MAZE Procedure (for Atrial Fibrillation)

A MAZE procedure is a surgical treatment for atrial fibrillation that is used to stop an irregular heartbeat and restore a normal heart rhythm. Patients are candidates for a MAZE procedure if their irregular heartbeat cannot be treated with medication or other nonsurgical approaches.

What happens during the Maze procedure?

In combination with your cardiac surgery, you may be a candidate for the MAZE procedure. The MAZE procedure is performed during surgery to treat atrial fibrillation.  Your surgeon will decide if you are a candidate for this procedure.

The MAZE procedures uses an alternative energy source to create lines (pathways) to block the irregular heart impulse. This energy is delivered through the use of special instruments placed upon the top chambers (atria) of the heart. This energy creates a scarring pattern (in the right and left chambers). The electrical pulse can resume traveling in its normal pattern. This will create a regular pulse and eliminate an irregular heart rhythm.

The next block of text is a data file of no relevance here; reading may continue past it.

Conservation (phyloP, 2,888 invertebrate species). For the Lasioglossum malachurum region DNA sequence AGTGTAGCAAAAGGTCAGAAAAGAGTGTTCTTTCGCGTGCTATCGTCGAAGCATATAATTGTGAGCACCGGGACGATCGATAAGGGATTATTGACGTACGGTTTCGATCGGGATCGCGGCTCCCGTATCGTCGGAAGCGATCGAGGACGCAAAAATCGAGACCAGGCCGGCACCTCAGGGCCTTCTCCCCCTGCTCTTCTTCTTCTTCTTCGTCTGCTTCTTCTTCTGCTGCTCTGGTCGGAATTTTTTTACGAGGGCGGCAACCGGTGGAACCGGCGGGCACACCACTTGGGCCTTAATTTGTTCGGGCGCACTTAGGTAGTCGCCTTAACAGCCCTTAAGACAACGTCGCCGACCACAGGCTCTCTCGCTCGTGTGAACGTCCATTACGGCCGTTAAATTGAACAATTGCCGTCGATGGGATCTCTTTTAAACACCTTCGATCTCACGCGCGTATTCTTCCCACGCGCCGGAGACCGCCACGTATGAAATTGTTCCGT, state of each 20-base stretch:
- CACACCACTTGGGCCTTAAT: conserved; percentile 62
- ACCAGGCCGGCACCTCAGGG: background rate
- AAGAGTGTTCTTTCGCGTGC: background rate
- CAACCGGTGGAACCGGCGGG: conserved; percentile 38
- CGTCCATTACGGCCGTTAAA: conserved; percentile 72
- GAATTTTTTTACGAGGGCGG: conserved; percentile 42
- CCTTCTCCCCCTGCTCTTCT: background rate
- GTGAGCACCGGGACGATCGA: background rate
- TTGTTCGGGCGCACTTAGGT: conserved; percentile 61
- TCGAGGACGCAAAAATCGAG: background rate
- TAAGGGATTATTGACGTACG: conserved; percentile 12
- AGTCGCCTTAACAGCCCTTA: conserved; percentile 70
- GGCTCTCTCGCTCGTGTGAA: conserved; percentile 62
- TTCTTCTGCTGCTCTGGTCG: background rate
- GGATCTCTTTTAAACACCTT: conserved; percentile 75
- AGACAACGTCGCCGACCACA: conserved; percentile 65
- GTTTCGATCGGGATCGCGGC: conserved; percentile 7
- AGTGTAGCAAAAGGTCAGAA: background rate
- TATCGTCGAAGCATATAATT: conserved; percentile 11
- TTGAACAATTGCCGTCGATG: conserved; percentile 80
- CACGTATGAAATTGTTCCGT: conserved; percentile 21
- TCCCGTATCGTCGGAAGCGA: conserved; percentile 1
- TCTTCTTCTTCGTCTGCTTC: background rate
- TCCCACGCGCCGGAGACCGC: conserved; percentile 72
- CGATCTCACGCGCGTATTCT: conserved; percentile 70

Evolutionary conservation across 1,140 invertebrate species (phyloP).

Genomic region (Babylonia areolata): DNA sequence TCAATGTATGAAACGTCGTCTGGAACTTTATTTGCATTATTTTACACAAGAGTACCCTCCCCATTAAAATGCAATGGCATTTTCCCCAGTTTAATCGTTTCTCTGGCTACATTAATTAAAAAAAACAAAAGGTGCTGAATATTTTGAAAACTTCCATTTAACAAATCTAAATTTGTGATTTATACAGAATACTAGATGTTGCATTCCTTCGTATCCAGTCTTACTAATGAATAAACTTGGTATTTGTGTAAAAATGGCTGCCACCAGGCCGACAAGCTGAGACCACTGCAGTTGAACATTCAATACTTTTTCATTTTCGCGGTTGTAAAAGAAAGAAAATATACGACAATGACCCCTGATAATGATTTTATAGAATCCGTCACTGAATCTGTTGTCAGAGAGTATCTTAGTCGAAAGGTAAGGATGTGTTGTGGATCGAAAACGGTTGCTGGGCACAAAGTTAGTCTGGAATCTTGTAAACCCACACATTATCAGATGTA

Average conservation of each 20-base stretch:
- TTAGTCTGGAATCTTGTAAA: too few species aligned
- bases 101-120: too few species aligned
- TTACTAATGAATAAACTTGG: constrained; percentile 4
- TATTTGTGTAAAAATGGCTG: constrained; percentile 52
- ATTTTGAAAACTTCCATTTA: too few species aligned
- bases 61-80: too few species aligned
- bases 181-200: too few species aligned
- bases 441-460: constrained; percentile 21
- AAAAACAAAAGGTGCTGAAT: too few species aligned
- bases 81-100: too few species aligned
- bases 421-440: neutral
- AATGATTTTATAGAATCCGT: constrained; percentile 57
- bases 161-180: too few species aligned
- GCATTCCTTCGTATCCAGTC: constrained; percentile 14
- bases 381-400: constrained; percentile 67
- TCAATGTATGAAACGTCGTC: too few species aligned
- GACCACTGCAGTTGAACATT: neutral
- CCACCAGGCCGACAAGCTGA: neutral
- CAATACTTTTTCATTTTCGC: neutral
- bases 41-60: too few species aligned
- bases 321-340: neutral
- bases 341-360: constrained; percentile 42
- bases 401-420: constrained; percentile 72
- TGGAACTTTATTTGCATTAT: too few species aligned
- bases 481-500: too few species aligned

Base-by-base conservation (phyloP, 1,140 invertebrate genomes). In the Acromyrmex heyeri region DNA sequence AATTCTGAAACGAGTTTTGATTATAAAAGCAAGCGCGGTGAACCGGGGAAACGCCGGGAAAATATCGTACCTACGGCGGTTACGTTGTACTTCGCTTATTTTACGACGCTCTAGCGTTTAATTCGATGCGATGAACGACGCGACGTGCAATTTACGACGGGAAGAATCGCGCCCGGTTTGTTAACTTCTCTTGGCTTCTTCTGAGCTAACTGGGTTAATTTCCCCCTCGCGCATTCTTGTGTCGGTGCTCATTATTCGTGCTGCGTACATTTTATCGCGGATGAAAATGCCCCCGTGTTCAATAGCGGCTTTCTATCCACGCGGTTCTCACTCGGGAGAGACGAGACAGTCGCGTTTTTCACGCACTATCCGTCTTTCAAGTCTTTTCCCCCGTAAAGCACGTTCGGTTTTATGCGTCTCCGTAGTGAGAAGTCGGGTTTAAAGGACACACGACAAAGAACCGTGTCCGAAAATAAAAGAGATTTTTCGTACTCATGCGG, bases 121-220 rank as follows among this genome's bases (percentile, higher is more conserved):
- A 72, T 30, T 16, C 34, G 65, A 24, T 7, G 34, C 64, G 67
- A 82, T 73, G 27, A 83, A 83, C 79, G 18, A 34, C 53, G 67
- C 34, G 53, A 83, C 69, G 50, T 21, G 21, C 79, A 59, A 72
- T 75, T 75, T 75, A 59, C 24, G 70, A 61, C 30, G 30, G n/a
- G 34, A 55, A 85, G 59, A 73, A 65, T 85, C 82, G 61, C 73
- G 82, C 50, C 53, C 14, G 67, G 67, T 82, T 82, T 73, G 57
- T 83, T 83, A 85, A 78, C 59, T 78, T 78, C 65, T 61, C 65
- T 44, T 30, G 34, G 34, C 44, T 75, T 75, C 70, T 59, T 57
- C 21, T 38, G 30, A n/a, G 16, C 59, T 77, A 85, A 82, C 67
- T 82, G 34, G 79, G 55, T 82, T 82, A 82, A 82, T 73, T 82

What to expect after surgery?

You may experience temporary atrial fibrillation in the immediate post-operative period.  This is a normal consequence of heart surgery. Time for healing needs to occur, so success rates for this procedure cannot be fully determined until six months after surgery.

Most patients can expect to continue medications for control of heart rhythm and anticoagulants (blood thinners) for a period of time determined by your physician. The goal of medications is to help your heart revert into a regular rhythm and prevent thromboembolism (i.e. stroke). Sometimes a second treatment with electrical cardioversion is necessary.

Follow up with your physician is vital to develop an individualized treatment plan after discharge from the hospital.


Additional Treatment Options for Atrial Fibrillation